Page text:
Published on 

Minister Flanagan addresses Seanad on new Data Protection Bill 2018

The Minister for Justice and Equality, Charlie Flanagan TD, today addressed the Seanad during the Second Stage debate on the Data Protection Bill 2018. The enactment of the Bill, together with the entry into force of the EU General Data Protection Regulation (GDPR) on 25 May, will modernise Ireland’s data protection laws, strengthen data protection laws and create a consistent data protection regime across the European Union.

Speaking in the Seanad, the Minister said:

“In a nutshell, this legislation will introduce stronger rules on data protection. People will have more control over their personal data and businesses will benefit from a level playing field. The new legislation will introduce transparency so that people know what use their personal data may be put to. Information provided will have to be concise, transparent, intelligible and easily accessible format, using clear and plain language. It will no longer be acceptable to direct users to terms and conditions written in legal jargon.”

Minister Flanagan highlighted some of the strengthened rights for citizens, including the right to obtain access to personal data held; the right to ask for incorrect, inaccurate or incomplete personal data to be corrected; and the right to request that personal data be erased when it’s no longer needed or if processing it is unlawful.

The obligations placed on companies and public sector bodies that collect, use and store personal data are set to increase, but will do so in a measured and proportionate manner. The compliance burden will increase for some, but will be proportionate to risks for the rights and freedoms of individuals arising from any accidental or unlawful loss or disclosure of, or access to, their personal data. Some of the obligations of the GDPR will not apply to SMEs for which data processing is not a core part of the business and where the company’s activity doesn't create risks for individuals (for example the appointment of a Data Protection Officer).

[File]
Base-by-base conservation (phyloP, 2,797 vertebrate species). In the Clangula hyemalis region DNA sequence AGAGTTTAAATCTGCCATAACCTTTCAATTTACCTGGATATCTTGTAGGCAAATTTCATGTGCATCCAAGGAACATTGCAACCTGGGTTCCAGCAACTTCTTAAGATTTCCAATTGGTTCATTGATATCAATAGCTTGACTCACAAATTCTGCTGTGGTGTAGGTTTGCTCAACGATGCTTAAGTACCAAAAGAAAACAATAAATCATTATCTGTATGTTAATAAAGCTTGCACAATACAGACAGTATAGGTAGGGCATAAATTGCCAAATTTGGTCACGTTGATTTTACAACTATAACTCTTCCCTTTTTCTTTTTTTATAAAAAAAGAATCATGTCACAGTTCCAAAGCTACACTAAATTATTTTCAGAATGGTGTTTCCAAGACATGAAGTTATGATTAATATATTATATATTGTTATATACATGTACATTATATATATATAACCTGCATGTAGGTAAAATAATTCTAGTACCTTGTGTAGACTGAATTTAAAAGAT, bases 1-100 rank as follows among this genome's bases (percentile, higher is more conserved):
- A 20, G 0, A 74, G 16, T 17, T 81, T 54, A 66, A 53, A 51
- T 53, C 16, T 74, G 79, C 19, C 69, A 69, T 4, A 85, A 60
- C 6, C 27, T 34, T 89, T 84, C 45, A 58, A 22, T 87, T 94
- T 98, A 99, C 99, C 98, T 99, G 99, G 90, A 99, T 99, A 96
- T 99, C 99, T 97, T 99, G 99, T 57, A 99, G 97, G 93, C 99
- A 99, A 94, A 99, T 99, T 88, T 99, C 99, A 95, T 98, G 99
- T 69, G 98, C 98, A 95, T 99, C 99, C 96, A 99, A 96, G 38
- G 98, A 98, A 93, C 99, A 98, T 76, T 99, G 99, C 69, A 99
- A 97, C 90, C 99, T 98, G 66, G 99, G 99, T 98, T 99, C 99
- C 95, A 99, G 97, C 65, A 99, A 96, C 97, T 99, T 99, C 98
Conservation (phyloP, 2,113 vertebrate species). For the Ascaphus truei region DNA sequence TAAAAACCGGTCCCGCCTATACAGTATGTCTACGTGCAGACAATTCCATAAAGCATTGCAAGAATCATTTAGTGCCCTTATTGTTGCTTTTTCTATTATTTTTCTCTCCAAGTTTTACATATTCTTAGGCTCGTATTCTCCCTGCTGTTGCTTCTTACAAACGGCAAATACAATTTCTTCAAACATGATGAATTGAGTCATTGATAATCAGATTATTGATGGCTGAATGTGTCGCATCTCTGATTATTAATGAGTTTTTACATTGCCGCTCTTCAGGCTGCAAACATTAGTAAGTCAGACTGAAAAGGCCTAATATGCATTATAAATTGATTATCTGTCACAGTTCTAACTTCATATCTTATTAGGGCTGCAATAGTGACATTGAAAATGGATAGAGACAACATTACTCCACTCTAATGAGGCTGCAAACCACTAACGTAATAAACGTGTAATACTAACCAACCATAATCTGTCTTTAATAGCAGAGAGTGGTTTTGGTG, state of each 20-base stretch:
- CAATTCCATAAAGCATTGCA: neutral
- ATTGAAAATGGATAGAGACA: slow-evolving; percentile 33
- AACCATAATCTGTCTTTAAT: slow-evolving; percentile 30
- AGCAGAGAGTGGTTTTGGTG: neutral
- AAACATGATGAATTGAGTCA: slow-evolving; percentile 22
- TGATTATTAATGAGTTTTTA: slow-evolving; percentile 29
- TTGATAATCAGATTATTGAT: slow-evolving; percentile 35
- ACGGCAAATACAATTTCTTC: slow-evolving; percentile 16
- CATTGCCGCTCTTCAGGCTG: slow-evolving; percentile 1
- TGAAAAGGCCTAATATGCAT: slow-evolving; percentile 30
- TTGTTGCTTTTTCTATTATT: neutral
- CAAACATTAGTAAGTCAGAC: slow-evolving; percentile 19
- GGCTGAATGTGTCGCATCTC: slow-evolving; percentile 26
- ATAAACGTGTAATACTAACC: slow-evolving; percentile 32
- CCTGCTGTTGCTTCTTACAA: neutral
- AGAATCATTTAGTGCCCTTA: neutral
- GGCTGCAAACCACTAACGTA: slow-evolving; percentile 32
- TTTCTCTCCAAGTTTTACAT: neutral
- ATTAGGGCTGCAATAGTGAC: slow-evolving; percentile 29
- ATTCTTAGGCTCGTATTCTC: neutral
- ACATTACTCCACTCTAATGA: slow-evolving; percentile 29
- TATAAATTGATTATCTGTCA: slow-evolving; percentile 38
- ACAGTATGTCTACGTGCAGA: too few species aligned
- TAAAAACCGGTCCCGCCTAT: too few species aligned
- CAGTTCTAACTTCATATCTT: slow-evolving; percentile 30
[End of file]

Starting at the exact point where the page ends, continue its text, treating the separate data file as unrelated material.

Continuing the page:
The Minister said:

“While large companies have been gearing up for entry into force of the GDPR for some time, it is likely that the SME sector and micro-enterprises will continue to require assistance and support during the coming period of adjustment. Awareness raising activities have been under way for the last year and a half, involving conferences, seminars and workshops, and those activities will continue. Minister Pat Breen, who has special responsibilities in this policy area, has been very active in promoting awareness of the changes to come and I know he has an ambitious schedule planned for the coming months.  Practical guidance is also vital and I strongly recommend the Data Protection Commissioner’s web page “”. It contains a wealth of useful information and practical guidance for both business and individuals.”

Significant increases in levels of financial and staffing resources have been allocated to the Data Protection Commissioner in recent years. Staff levels have trebled from 30 in 2013 to almost 100. Additional funding of €4 million on 2018 will bring the overall budget to about €11.7 million and bring staff numbers to about 120.

It is the Government’s intention to have legislation in place by May when the GDPR will enter into force.